Dog coat maintenance – steps to a healthy coat

Golden Retriever getting bathedHow do you get a shiny dog coat? How about a dog who smells like a field of roses? With the proper dog coat maintenance, that’s how! Here are some tips to help her feel and look great!


The doggy smell – you know the one. It’s caused by a build-up of bacteria and oils and the way to keep it in check is with regular bathing.

One school of thought says to be careful with over-bathing as this can lead to dry skin and irritation. How often you bathe your dog will depend somewhat on her age, lifestyle, type of coat and underlying health issues. For example, you can bathe non-shedding dogs with no health issues every 6 to 8 weeks. And, unless your dog is really dirty, limit her baths to one per month. Of course, if she jumps in a scum covered pond or rolls in something smelly (for most dogs, the smellier the better!) you need to give her a bath immediately.

However, another school of thought says that bathing your dog as often as twice per month is fine. This is because of the quality shampoos that are on the market today. These shampoos don’t cause drying in the same way shampoos of the past have. Veterinarian Katie Kangas says “More frequent bathing is actually very helpful for many dogs, and for those with itching and allergy issues, it’s often best to bathe at least once a week with a medicated shampoo.”

She goes on to say that dogs with skin infections will also benefit from frequent bathing with a medicated shampoo like Zymox or Douxo.

She also says there’s an overuse of antibiotics for minor skin conditions and that topical treatments like medicated shampoos are a better way to go.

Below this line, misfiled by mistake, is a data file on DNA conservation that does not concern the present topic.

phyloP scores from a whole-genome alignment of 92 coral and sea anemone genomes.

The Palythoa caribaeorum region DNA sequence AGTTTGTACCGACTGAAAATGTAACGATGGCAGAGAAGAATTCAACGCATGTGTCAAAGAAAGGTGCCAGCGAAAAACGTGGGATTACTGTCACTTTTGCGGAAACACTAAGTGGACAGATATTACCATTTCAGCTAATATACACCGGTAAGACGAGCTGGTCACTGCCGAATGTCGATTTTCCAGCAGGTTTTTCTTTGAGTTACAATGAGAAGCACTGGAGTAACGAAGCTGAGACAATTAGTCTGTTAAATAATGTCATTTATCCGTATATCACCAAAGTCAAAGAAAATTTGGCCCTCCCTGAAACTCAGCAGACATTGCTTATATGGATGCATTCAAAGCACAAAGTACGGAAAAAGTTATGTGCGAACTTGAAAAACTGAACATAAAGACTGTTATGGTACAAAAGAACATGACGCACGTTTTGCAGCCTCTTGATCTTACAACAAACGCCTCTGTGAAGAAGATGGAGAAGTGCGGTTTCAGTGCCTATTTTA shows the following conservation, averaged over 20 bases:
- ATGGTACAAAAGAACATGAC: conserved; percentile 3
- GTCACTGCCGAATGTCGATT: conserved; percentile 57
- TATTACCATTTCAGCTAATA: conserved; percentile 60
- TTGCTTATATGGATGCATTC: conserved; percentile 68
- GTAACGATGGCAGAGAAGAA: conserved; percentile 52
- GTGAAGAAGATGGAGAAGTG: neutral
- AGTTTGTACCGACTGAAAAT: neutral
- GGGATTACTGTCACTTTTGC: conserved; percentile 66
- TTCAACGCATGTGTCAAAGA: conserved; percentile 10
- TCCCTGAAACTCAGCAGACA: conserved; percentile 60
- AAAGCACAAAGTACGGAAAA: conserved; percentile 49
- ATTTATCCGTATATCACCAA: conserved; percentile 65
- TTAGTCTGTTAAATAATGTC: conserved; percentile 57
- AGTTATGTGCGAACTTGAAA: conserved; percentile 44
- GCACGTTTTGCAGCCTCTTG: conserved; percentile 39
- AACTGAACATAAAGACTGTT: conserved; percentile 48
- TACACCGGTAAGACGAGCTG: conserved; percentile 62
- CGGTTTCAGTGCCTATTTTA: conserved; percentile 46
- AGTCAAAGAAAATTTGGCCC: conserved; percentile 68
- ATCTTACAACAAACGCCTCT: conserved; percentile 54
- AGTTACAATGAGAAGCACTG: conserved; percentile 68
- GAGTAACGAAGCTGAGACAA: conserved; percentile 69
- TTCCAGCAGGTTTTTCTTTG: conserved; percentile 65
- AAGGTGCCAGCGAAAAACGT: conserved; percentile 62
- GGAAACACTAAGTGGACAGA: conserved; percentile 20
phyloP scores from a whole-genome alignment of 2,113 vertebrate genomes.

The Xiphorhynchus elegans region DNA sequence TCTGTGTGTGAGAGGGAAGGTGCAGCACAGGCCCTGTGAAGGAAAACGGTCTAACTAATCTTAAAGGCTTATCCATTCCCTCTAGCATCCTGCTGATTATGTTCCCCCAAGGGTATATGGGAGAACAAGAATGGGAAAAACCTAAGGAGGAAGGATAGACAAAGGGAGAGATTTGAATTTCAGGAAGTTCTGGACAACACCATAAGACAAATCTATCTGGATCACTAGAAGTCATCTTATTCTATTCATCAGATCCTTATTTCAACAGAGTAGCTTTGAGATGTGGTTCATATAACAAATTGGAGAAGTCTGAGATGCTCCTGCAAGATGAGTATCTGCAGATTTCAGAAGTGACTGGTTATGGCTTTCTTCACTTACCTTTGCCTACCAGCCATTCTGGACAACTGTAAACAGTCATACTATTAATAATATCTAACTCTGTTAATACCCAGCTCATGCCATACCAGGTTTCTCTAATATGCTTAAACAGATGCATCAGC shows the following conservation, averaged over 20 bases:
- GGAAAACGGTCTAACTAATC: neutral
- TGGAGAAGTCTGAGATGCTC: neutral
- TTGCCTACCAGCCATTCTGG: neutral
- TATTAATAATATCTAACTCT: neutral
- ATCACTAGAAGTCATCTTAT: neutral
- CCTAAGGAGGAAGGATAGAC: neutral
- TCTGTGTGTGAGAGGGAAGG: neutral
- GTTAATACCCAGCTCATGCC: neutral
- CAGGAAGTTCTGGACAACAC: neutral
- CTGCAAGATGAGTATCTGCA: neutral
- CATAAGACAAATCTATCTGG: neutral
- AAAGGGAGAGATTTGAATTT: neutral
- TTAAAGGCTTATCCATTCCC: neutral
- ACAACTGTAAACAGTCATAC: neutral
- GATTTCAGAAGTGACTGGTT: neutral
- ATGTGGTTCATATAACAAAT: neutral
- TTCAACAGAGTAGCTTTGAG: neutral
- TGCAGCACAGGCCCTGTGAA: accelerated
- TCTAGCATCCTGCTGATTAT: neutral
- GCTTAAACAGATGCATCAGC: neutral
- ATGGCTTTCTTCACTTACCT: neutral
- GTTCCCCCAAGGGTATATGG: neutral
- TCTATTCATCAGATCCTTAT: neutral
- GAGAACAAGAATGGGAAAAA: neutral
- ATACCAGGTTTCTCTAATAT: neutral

In my opinion, it’s best to see which of these above approaches works best for your dog.

In any case, don’t use people shampoo because there are products specifically designed for dogs. You can buy these in a pet specialty store or from your veterinarian.

If your dog has allergies, your veterinarian may prescribe frequent bathing as part of her treatment regime with some dogs requiring daily bathing to solve the problem.

Always bathe your dog in warm water. You can use a laundry tub, bathtub or walk-in shower. Don’t use cold water – you wouldn’t like it and neither does your dog! Make sure you thoroughly rinse out all the shampoo. You can also use a conditioner to restore lost skin moisture and minimize dandruff.

A 3 month old Weimaraner getting groomed.

The Benefits of Brushing

Brushing is one of the most important aspects of your dog’s grooming. Regular brushing maintenance keeps her coat free of tangles and mats, removes loose hair and gets the dirt and debris out. As a matter of fact, mats will grow if not removed and leave you with a big mess and an uncomfortable pooch. These mats can also become smelly and harbor nasty insects which further add to her discomfort.

Dogs loved to be brushed, especially if you start at an early age and if you do it regularly. It massages the skin and many dogs actually experience relaxation.

Brushing is also a great way to bond with your dog because the routine can be soothing for both of you and can help alleviate stress.

By brushing regularly, you can spread your dog’s natural oils around which will help her coat look shiny and prevent a greasy buildup. You can also see what’s going on with her body by feeling any new bumps, lumps and abrasions that could be indicators of a health condition. Furthermore, you’ll see if there’s any kind of parasite infestation such as fleas or ticks.

Do you have a dog who sheds a lot? Brushing can also help to reduce this. Some dogs have hair that just seems to dig into the fabric on your rug and furniture so brushing is a good way to help save your investment.

Brushing Tools

The kind of tool you use really depends on the type of dog you have.

Double coated dogs have a thick undercoat and it’s very important that you brush this part. For these types of dogs, you’ll need a de-matting rake which is a type of comb that has a cutting blade. The comb part glides smoothly through the hair and when it meets a mat, the cutter comes into action. Then, you use a shedding brush that you use by brushing in the direction of the coat growth. Shower and shampoo will follow this.

You can use bristle brushes on all types of coats and these vary according to the spacing between the bristles and their length. The coarser the hair, the stiffer the bristles need to be.